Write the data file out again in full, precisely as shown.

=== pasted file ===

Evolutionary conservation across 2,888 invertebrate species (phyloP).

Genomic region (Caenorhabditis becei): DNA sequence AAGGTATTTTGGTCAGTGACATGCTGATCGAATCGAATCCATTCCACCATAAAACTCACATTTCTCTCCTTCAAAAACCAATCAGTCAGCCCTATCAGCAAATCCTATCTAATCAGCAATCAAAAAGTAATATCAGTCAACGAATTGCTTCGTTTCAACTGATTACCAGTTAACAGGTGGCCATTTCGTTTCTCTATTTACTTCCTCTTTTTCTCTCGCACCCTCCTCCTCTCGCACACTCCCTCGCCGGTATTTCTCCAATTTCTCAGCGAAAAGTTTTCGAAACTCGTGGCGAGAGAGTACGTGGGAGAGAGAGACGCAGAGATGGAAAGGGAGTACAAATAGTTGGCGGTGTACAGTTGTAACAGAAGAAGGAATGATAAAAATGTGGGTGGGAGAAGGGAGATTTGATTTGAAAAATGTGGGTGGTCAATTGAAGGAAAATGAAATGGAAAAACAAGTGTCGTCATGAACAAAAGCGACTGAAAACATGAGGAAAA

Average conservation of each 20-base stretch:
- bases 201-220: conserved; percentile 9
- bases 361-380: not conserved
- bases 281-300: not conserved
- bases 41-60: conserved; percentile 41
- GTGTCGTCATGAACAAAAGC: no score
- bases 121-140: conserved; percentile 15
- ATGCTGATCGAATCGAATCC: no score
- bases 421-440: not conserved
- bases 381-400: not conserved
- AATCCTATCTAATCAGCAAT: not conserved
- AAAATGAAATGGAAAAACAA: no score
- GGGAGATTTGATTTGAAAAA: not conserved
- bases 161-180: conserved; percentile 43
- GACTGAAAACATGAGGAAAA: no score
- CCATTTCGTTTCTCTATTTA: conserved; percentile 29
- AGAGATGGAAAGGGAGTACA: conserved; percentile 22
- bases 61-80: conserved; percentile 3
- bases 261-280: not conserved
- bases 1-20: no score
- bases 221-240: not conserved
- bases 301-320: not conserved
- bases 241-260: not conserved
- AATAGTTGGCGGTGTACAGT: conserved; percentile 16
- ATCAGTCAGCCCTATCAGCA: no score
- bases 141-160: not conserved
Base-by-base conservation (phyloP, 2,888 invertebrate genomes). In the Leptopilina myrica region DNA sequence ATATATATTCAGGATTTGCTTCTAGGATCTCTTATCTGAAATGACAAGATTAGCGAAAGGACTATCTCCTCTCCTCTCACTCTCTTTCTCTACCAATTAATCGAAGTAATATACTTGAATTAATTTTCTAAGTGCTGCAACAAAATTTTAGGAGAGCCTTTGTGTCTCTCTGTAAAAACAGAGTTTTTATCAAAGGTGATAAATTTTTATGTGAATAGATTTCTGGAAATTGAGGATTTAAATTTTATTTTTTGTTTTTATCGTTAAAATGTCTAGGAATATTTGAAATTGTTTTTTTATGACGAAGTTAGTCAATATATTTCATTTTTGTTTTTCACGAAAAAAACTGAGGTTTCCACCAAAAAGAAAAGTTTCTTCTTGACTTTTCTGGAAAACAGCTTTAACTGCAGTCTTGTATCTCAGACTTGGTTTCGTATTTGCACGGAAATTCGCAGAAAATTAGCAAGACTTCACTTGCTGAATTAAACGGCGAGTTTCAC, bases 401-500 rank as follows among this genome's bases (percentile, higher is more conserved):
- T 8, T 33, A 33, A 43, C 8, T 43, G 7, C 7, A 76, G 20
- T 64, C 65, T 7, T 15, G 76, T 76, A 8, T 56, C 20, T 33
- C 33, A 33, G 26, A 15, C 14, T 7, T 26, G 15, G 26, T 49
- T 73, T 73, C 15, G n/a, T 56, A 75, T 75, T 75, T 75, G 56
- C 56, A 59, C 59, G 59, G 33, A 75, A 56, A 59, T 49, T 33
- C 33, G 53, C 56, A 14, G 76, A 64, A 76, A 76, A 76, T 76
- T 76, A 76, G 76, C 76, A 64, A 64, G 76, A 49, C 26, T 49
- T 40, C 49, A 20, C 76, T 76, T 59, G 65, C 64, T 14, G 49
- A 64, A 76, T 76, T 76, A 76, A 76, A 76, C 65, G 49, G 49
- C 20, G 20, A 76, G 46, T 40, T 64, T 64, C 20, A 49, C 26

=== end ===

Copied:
Evolutionary conservation across 2,888 invertebrate species (phyloP).

Genomic region (Caenorhabditis becei): DNA sequence AAGGTATTTTGGTCAGTGACATGCTGATCGAATCGAATCCATTCCACCATAAAACTCACATTTCTCTCCTTCAAAAACCAATCAGTCAGCCCTATCAGCAAATCCTATCTAATCAGCAATCAAAAAGTAATATCAGTCAACGAATTGCTTCGTTTCAACTGATTACCAGTTAACAGGTGGCCATTTCGTTTCTCTATTTACTTCCTCTTTTTCTCTCGCACCCTCCTCCTCTCGCACACTCCCTCGCCGGTATTTCTCCAATTTCTCAGCGAAAAGTTTTCGAAACTCGTGGCGAGAGAGTACGTGGGAGAGAGAGACGCAGAGATGGAAAGGGAGTACAAATAGTTGGCGGTGTACAGTTGTAACAGAAGAAGGAATGATAAAAATGTGGGTGGGAGAAGGGAGATTTGATTTGAAAAATGTGGGTGGTCAATTGAAGGAAAATGAAATGGAAAAACAAGTGTCGTCATGAACAAAAGCGACTGAAAACATGAGGAAAA

Average conservation of each 20-base stretch:
- bases 201-220: conserved; percentile 9
- bases 361-380: not conserved
- bases 281-300: not conserved
- bases 41-60: conserved; percentile 41
- GTGTCGTCATGAACAAAAGC: no score
- bases 121-140: conserved; percentile 15
- ATGCTGATCGAATCGAATCC: no score
- bases 421-440: not conserved
- bases 381-400: not conserved
- AATCCTATCTAATCAGCAAT: not conserved
- AAAATGAAATGGAAAAACAA: no score
- GGGAGATTTGATTTGAAAAA: not conserved
- bases 161-180: conserved; percentile 43
- GACTGAAAACATGAGGAAAA: no score
- CCATTTCGTTTCTCTATTTA: conserved; percentile 29
- AGAGATGGAAAGGGAGTACA: conserved; percentile 22
- bases 61-80: conserved; percentile 3
- bases 261-280: not conserved
- bases 1-20: no score
- bases 221-240: not conserved
- bases 301-320: not conserved
- bases 241-260: not conserved
- AATAGTTGGCGGTGTACAGT: conserved; percentile 16
- ATCAGTCAGCCCTATCAGCA: no score
- bases 141-160: not conserved
Base-by-base conservation (phyloP, 2,888 invertebrate genomes). In the Leptopilina myrica region DNA sequence ATATATATTCAGGATTTGCTTCTAGGATCTCTTATCTGAAATGACAAGATTAGCGAAAGGACTATCTCCTCTCCTCTCACTCTCTTTCTCTACCAATTAATCGAAGTAATATACTTGAATTAATTTTCTAAGTGCTGCAACAAAATTTTAGGAGAGCCTTTGTGTCTCTCTGTAAAAACAGAGTTTTTATCAAAGGTGATAAATTTTTATGTGAATAGATTTCTGGAAATTGAGGATTTAAATTTTATTTTTTGTTTTTATCGTTAAAATGTCTAGGAATATTTGAAATTGTTTTTTTATGACGAAGTTAGTCAATATATTTCATTTTTGTTTTTCACGAAAAAAACTGAGGTTTCCACCAAAAAGAAAAGTTTCTTCTTGACTTTTCTGGAAAACAGCTTTAACTGCAGTCTTGTATCTCAGACTTGGTTTCGTATTTGCACGGAAATTCGCAGAAAATTAGCAAGACTTCACTTGCTGAATTAAACGGCGAGTTTCAC, bases 401-500 rank as follows among this genome's bases (percentile, higher is more conserved):
- T 8, T 33, A 33, A 43, C 8, T 43, G 7, C 7, A 76, G 20
- T 64, C 65, T 7, T 15, G 76, T 76, A 8, T 56, C 20, T 33
- C 33, A 33, G 26, A 15, C 14, T 7, T 26, G 15, G 26, T 49
- T 73, T 73, C 15, G n/a, T 56, A 75, T 75, T 75, T 75, G 56
- C 56, A 59, C 59, G 59, G 33, A 75, A 56, A 59, T 49, T 33
- C 33, G 53, C 56, A 14, G 76, A 64, A 76, A 76, A 76, T 76
- T 76, A 76, G 76, C 76, A 64, A 64, G 76, A 49, C 26, T 49
- T 40, C 49, A 20, C 76, T 76, T 59, G 65, C 64, T 14, G 49
- A 64, A 76, T 76, T 76, A 76, A 76, A 76, C 65, G 49, G 49
- C 20, G 20, A 76, G 46, T 40, T 64, T 64, C 20, A 49, C 26